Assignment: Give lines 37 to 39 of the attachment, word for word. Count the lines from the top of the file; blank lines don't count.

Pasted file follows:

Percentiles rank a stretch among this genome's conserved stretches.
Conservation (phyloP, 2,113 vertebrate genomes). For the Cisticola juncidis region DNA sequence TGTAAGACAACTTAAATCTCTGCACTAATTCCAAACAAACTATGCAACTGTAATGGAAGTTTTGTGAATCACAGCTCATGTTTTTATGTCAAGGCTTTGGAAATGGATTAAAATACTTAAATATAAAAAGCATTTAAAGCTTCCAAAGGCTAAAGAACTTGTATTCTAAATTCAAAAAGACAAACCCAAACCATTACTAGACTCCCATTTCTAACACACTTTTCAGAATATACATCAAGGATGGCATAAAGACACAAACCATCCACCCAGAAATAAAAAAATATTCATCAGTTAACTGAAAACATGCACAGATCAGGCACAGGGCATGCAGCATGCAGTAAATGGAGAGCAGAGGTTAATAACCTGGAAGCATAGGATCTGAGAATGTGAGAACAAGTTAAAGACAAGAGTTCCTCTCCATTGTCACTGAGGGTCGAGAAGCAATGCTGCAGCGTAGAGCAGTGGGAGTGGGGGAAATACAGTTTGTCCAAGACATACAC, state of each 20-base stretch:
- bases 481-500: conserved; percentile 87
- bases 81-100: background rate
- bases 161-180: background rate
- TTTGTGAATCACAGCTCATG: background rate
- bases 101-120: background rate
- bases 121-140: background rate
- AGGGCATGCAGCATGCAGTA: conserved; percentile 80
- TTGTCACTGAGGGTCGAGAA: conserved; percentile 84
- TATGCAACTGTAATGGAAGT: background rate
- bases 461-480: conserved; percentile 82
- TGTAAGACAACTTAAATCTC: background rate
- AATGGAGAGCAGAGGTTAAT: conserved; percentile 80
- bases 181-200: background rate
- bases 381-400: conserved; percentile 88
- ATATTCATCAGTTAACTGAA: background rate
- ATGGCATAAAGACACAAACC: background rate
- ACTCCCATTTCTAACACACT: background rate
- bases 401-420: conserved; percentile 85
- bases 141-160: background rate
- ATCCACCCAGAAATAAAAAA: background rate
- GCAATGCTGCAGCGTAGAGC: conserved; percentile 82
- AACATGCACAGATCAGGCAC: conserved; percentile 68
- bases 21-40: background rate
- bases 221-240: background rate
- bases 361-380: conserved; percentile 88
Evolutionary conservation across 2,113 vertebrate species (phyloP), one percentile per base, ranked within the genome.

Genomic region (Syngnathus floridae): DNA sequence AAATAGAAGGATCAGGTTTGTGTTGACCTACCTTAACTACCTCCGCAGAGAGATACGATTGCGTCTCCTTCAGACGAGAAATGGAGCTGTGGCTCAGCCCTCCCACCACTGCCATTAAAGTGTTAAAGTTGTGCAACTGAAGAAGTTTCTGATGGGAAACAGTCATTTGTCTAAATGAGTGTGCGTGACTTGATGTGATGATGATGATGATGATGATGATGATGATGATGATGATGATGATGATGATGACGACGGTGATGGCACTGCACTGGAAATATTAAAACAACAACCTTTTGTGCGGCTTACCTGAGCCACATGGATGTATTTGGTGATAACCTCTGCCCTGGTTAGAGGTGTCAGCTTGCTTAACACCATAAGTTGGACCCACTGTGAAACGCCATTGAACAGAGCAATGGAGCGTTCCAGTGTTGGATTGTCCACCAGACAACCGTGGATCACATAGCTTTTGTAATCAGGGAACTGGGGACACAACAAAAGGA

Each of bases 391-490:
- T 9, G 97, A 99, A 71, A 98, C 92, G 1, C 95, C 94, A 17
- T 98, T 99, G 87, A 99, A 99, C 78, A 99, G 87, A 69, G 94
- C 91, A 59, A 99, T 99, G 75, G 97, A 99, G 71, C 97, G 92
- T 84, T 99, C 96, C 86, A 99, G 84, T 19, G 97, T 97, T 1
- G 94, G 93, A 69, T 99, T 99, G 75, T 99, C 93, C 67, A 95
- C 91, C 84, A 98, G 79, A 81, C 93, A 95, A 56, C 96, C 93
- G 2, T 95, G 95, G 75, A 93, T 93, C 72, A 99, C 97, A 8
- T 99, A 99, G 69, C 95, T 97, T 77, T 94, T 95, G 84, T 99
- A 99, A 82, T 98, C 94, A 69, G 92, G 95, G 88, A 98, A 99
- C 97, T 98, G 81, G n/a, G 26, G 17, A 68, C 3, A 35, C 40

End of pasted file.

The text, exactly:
- G 2, T 95, G 95, G 75, A 93, T 93, C 72, A 99, C 97, A 8
- T 99, A 99, G 69, C 95, T 97, T 77, T 94, T 95, G 84, T 99
- A 99, A 82, T 98, C 94, A 69, G 92, G 95, G 88, A 98, A 99